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By Jason Sundram

Six Romances on Lyrics by British Poets, Opus 62/140 (1942)



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Dmitri Shostakovitch (September 25, 1906–August 9, 1975)

1. To a Son—Largo
Original Poem Title: The Wood, the Weed, the Wag
Text: Sir Walter Raleigh. Translation: Boris Pasternak. Dedication: Lev Atovmyan

2. In the Fields—Moderato
Original Poem Title: O, Wert thou in the Cault Blast
Text: Robert Burns. Translation: Samuil Marshak. Dedication: Nina Shostakovitch

3. Macpherson before his Execution—Allegretto
Original Poem Title: Macpherson’s Farewell
Text: Robert Burns. Translation: Samuil Marshak. Dedication: Izaak Glikman

4. Jenny—Moderato
Original Poem Title: Coming thro’ the Rye
Text: Robert Burns. Translation: Samuil Marshak. Dedication: Yuri Sviridov

5. Sonnet #66—Lento
Original Poem Title: Tired with all these
Text: Shakespeare. Translation: Boris Pasternak. Dedication: Ivan Sollertinsky

6. The King’s Campaign—Allegretto
Also called: The Grand Old Duke of York or The King of France went up the Hill
Text: Nursery rhyme. Translation: Samuil Marshak. Dedication: Vissarion Shebalin


When Hitler’s troops invaded the USSR and laid siege to Leningrad, thousands of Soviet citizens, among them Shostakovitch and his family, were forced to evacuate. During the 17 months away from home in Kuibyshev, Shostakovitch finished his Symphony #7 Leningrad, worked on a never-completed opera, The Gamblers, composed Six Romances, and began his second piano sonata.

An extremely well-read person, Shostakovitch was able to read a page of text at a glance. His literary bent created difficulty for him in selecting text for his songs, for he had to find poetry that both had impressive content and was suited to his compositional style. Prior to Six Romances, Shostakovitch had not composed much vocal music. His music is primarily instrumental, rather than vocal, in idiom; instruments can more easily negotiate the tremendous range and key changes required by his music.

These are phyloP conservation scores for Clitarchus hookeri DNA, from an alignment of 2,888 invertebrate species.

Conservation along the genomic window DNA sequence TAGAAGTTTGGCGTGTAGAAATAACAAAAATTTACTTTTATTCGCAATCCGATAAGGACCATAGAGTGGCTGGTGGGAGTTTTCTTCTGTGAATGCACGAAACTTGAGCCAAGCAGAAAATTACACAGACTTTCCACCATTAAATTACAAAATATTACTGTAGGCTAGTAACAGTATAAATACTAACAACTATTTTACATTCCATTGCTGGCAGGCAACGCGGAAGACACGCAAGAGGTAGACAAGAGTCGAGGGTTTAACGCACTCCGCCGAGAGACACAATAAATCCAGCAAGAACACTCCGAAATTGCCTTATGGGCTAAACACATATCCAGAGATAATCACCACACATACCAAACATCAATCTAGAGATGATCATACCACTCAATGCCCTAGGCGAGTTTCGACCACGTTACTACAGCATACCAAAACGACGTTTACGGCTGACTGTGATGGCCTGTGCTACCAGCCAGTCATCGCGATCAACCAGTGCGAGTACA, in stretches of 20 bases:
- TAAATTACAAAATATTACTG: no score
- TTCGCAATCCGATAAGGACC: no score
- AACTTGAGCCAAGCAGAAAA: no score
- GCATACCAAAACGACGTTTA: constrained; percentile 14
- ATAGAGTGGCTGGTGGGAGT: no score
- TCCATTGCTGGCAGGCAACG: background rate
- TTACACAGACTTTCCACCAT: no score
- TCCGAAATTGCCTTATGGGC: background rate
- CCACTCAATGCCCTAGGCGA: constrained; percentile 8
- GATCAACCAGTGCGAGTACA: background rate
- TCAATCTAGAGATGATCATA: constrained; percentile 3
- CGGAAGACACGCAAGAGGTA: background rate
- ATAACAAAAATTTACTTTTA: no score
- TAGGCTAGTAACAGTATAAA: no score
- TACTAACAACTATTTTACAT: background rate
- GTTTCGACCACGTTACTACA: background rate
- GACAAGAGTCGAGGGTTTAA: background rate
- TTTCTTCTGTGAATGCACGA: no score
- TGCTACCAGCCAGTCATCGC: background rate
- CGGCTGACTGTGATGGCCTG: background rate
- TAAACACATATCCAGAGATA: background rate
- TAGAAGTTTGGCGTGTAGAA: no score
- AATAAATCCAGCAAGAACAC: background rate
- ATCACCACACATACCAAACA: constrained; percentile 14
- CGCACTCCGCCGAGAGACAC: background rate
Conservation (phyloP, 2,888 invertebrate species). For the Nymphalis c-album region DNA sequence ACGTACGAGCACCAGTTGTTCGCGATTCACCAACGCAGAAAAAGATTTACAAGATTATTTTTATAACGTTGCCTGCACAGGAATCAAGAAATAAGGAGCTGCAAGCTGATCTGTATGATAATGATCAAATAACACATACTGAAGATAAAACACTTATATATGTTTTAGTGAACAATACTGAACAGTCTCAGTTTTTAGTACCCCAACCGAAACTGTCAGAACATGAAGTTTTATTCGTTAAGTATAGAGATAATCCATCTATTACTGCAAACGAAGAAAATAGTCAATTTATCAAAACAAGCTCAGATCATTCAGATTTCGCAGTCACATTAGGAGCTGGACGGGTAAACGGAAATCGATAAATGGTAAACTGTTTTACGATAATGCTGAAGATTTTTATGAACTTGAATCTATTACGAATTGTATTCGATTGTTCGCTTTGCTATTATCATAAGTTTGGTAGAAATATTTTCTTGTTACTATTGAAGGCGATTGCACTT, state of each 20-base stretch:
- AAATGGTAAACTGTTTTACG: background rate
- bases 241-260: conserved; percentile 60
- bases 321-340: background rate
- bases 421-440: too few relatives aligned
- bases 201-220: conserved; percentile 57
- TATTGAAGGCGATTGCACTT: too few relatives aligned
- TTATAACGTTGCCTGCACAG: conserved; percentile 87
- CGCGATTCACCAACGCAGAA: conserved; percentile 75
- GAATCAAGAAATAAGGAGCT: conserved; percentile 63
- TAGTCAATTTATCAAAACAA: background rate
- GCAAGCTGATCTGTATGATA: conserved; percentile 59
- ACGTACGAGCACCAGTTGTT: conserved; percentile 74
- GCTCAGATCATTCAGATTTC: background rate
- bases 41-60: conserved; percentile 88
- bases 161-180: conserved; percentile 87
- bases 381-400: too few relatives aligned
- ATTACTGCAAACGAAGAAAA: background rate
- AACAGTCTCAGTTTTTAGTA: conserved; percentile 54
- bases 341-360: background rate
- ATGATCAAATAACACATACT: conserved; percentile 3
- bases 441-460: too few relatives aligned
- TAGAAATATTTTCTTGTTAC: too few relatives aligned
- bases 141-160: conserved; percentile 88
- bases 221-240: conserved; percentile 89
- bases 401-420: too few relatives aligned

The Six Romances for Bass, as the piece was titled on the autograph score, was originally scored for low voice and piano. A fast worker, these six pieces probably took Shostakovitch no more than a few days to compose. Shostakovitch accompanied baritone Efrem Flaks in the work’s premiere at the Moscow Conservatory on June 6, 1943. A year later, Shostakovitch published a symphonic accompaniment to replace the piano. It was then titled Six Romances on Verses by English Poets. In 1971, towards the end of his life, Shostakovitch, busy with other vocal cycles, retrieved the Six Romances and re-scored them for chamber orchestra, republishing the result as opus 140. The new opus number indicates that these songs fit into his late period song-cycles. Six Romances was premiered on November 30, 1973 at the Moscow Conservatory.

Each of the six songs is dedicated to an important person in Shostakovitch’s life. Three songs (1, 3, and 4) are memorials for friends who died. The second, dedicated to his first wife, is the most personal; the music communicates pervasively intimate and profoundly personal sentiments. The third is about a prisoner who dances in the presence of death. It prefigures the second movement of his Symphony #13 (Babi Yar), which is a memorial to the Jews slaughtered by Nazis at Babi Yar. The Shakespeare text (#5) despairs bitterly over worldly vice. The music visits a theme close to Shostakovitch; dark meditations on suicide impelled by a world of twisted values, with salvation only through friendship and love. The music, though retaining an inner reticence, is laconic and expressive. The last setting is on a children’s rhyme that, while superficially jesting, responds to the war on a deeper and subtler level.

Dark, spare and expressive, this music fits well with Shostakovich’s last works. Deeply personal, it expresses an anguish salved only through human warmth.